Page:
All of the academic clinicians of the UCDVH Equine Surgery Service are board-certified by the European (ECVS) and/or American College of Veterinary Surgeons (ACVS). In order to become board-certified, a veterinarian must graduate from an accredited college of veterinary medicine, perform an internship (one year of general equine experience), and an approved residency (a minimum of 3 years of specific equine surgical training). Finally, board certification requires successfully passing an intensive 3-day written, practical, and oral examination.
Why might my horse need specialist treatment from a board-certified equine surgeon?
The only surgeries routinely performed in general equine practice are minor lacerations and castrations. This is because horses are relatively difficult to anaesthetise, and have a greater incidence of postoperative complications than other species. Therefore, advanced surgical expertise (with the accompanying expertise of an anaesthetist) is needed for many of the more complicated problems encountered. In addition, surgeons at the UCDVH Equine Service have access to and expertise in a range of high tech diagnostics such as CT, ultrasonography, arthroscopy (for lameness), laparoscopy (for workup of chronic colic) and endoscopy (for throat problems).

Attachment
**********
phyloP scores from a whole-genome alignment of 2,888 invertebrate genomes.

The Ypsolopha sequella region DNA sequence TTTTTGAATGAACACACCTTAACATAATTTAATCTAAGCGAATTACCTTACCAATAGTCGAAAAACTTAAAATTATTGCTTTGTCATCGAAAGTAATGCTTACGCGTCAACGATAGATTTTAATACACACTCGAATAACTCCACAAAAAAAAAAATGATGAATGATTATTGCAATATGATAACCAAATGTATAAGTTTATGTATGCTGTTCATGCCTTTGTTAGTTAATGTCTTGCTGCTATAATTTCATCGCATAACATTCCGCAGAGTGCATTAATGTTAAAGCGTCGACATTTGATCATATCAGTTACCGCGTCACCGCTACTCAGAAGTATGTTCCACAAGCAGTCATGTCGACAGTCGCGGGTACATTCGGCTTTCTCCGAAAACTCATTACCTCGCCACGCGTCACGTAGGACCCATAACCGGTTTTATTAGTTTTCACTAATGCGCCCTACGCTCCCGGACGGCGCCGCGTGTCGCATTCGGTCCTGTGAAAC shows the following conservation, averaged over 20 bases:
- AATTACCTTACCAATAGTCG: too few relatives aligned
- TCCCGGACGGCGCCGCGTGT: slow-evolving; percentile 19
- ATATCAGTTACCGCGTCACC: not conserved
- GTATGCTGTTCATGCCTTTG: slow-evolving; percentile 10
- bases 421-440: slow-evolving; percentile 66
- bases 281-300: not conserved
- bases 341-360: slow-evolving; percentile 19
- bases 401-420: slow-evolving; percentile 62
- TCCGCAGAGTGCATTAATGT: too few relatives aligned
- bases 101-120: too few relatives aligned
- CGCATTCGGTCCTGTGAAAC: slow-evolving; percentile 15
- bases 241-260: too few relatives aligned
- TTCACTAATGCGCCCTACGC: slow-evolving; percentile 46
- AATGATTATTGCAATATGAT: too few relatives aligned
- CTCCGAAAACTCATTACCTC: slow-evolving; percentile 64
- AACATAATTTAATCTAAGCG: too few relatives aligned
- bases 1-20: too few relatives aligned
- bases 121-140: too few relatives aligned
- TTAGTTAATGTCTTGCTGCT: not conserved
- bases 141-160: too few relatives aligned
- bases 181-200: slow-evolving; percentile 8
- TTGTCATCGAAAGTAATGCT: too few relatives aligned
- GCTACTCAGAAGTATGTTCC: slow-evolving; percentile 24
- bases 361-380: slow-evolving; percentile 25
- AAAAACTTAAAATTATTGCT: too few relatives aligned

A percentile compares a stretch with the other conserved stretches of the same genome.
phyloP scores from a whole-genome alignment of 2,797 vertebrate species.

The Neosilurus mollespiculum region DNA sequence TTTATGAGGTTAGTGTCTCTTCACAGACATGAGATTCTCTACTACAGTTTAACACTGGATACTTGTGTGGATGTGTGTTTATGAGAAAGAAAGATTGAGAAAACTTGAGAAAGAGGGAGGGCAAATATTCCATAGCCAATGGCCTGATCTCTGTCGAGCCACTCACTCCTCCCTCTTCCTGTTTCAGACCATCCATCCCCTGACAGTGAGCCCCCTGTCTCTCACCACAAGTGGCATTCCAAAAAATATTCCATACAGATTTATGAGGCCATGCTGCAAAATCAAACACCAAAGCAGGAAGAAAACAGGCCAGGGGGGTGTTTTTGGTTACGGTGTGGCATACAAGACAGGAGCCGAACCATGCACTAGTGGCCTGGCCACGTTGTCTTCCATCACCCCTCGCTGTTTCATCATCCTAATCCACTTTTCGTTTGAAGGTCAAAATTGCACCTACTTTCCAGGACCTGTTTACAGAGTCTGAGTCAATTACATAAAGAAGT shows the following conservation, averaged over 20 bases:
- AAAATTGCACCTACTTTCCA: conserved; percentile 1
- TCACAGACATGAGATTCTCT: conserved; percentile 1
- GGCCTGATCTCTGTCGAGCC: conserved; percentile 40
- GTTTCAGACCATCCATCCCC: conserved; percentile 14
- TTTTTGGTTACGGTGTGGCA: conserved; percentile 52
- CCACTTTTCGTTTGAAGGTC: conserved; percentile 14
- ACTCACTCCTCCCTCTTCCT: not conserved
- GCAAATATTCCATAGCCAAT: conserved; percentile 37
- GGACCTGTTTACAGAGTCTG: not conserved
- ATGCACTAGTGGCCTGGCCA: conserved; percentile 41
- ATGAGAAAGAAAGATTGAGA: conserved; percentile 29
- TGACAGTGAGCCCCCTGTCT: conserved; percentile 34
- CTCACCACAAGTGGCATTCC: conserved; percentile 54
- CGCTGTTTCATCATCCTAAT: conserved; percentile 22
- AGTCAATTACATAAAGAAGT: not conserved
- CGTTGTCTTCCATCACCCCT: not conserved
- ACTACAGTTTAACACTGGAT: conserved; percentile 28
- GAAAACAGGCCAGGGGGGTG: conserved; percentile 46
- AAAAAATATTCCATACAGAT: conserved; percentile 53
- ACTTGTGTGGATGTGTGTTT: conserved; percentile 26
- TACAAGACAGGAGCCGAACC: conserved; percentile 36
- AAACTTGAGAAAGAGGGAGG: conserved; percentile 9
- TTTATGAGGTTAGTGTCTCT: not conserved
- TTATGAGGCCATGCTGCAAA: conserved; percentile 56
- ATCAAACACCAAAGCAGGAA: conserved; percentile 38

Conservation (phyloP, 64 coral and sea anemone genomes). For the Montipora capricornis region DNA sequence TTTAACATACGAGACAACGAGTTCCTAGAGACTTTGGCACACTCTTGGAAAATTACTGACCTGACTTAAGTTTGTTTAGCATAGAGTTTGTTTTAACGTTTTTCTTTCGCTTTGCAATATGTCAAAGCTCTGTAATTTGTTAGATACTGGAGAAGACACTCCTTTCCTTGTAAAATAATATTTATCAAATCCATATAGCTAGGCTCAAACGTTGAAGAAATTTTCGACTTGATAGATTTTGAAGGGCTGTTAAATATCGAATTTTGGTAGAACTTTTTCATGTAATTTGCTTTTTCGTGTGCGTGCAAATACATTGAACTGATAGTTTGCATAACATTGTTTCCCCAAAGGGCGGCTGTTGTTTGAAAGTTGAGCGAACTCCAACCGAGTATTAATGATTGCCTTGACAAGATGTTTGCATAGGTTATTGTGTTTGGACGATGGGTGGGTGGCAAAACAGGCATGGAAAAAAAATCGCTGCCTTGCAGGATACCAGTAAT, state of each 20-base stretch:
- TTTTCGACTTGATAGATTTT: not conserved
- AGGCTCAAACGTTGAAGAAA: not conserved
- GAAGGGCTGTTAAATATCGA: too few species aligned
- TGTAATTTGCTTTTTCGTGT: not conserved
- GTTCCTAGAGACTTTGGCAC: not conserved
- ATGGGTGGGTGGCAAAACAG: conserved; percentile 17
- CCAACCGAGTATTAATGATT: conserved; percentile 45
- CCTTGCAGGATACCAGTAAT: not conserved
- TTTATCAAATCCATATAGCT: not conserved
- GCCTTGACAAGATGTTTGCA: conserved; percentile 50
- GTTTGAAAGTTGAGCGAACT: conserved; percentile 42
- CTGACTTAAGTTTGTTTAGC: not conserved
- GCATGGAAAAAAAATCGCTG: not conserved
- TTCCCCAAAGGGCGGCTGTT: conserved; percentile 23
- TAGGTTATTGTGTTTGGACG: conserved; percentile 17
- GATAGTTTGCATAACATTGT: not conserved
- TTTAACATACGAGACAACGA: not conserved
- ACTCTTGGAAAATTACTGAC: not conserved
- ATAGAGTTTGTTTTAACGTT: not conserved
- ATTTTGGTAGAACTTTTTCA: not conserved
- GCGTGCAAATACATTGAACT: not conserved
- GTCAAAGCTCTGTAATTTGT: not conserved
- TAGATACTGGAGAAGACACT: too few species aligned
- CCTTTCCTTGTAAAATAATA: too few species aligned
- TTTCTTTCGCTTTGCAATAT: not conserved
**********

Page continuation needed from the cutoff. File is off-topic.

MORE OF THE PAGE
The Equine Surgery Service at the UCDVH specialises in diagnosis and treatment of horses with diseases that may require surgery as a major component of their management (click here to see Equine Diagnosis and Treatment Services offered at the UCDVH).
Diagnostic Evaluation and Treatment
Our surgery clinicians provide in-depth diagnostic evaluation and treatment for horses with a variety of orthopaedic and soft tissue disorders, such as lameness, upper respiratory tract conditions, sinus disease, colic, trauma, orthopaedic injury and dystocia. The Surgery Service utilises sophisticated techniques such as arthroscopy, endoscopy and laparoscopy.
The Hospital's expertise in equine orthopaedic surgery is enhanced by its Anderson sling recovery system. With this system, horses with serious fractures can safely recover from general anaesthesia. Horses awaken suspended in a sling in a standing position so that they do not have to struggle to rise to their feet, thus avoiding further injury.